Many people don't have the skills required to drill accurate holes.
A bucket with a bail will do for weight if an empty gallon plastic jug can't be found.
A used bathroom scale can be found in a second hand store for just a few dollars or in your own bathroom.
I made my press out of two 2"x10" boards from the base of an old water bed that the neighbors threw away and a scrap 2"x4" for a weighted lever arm, but a wider board might work better for the arm.
The diagonal brace is a piece of 1"x2" pine as are the end stops for it.
The scale of the entire press does not matter so long as it works for you.
Just make up an assortment of lengths for push sticks with an assortment of wooden shims, and a board for the mold follower that will give uniform pressure so as not to distort it.
The lever arm on the one shown is marked off in inches to give you an idea of the size of the press.
The Cheese being pressed in the attached picture is a 5 1/4 pound Cheddar with 40 pounds of weight.
Just get the whole thing set up and set the mold with an cookie sheet under it and the curd in it and set the scale to zero "0".
It would be a good idea to shim up one end of the table or the press so as to make the fluid run away from the mold also.
Everything added after that is weight and will show on the scale as pressing weight, so just add the desired weight at the desired location on the beam and start pressing.
Some attention must be paid to getting the push stick correctly located so as to keep the mold follower from tipping one way or the other.
The press folds down for storage and if you want it to be even smaller, Just grind or saw the end of the hinge pin on the lever beam and drive it out with a punch, then file down the pin for a nice slip fit or just replace it with a slightly smaller diameter, Large Nail!
Good morning Jim,
Months have passed since I received your advice on how to make buffalo mozzarella in the microwave. (You may recall that I am currently living in Brazil and have access to buffalo milk.) Your advice seemed to work!! Yeah!! I'm not sure what part, but today (the first time I've tried to make it since receiving your advice) it worked. For your information and for future use, this is the recipe I used:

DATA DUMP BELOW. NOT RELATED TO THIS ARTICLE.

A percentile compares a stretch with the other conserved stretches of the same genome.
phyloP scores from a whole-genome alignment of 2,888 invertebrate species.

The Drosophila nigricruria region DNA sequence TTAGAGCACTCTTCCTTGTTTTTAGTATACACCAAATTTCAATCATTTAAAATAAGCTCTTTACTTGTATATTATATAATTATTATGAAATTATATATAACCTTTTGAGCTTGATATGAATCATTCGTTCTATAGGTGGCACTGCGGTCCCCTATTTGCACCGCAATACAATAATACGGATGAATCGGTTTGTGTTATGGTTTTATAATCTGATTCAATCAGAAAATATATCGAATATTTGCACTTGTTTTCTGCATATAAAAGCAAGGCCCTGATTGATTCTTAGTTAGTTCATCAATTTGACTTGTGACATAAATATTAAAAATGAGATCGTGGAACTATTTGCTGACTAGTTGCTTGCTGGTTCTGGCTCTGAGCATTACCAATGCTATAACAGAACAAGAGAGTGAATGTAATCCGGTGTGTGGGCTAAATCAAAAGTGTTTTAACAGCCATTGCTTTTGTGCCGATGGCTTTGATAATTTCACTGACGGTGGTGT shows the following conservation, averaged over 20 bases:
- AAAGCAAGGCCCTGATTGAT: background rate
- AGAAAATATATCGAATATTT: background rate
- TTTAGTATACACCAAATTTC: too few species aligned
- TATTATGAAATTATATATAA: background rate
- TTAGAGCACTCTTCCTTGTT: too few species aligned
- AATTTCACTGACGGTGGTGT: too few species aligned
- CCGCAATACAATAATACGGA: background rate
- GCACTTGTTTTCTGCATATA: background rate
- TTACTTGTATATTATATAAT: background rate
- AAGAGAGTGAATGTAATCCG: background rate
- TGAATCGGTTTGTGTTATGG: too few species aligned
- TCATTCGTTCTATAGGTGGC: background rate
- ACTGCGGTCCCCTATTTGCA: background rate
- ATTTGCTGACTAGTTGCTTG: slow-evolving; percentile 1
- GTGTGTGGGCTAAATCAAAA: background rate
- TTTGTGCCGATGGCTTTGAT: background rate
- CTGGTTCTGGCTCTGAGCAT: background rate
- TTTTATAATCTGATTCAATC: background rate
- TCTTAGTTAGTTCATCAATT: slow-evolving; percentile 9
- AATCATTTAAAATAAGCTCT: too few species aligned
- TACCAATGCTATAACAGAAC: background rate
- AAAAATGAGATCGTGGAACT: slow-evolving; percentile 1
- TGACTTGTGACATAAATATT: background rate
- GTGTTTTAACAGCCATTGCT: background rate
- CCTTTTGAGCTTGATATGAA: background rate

- 4 liters of water buffalo milk
- 3 1/2 teaspoons citric acid
- 1/8 teaspoon liquid rennet
However, I think the most accurate part of your advice was to increase the temperature. I didn't pay too much attention to temperature readings but when the curds came together in the pan, I removed them. Also, I microwaved the cheese for a minute and a half during each session. It worked!
I do have one more question. Why is it that the appearance of the cheese changes as it cools. It seems to take on a greenish-grey hue on the parts exposed to the air. Nothing too drastic or ugly, but certainly not that beautiful white mass that I start with. The taste remains uneffected <JW!... this is the curd reacting w/ oxygen in cows milk I see a darkening or deeper yellow effect>.
Thanks for your help, and I will try to send some photos of the buffalo, the farm, and the cheese making process.
Himalyan Cheese Making
From: Joy Schulenburg
Rewalsar, H.P., India
Thanks! This stuff all has to get shipped together via my daughter to my home here in the Indian Himalayas (near the Tibetan border -we work with mountain tribes and Tibetan refugees up here) so having things all show up at the same time is important.
And it would be dumb to run out of rennet - there is absolutely no way to obtain any up here without going the kid's stomach routine and, because most folks are Buddhist, we don't eat kids, only older animals so that would be really tricky!
Where I am at, EVERYTHING is local and homemade. In fact, people have very strong beliefs about local and homemade. We get warned not to drink too much of the milk that is sent up here in boxes (and is ultrapasturized to stay sterile on the shelf) because it is "dead" - which of course it is. But the same is true of everything here - veggies as well. If it came from more than 30 kilometers away, it is probably "dead" by the time you eat it. The local wisdom is that 5 km is optimal.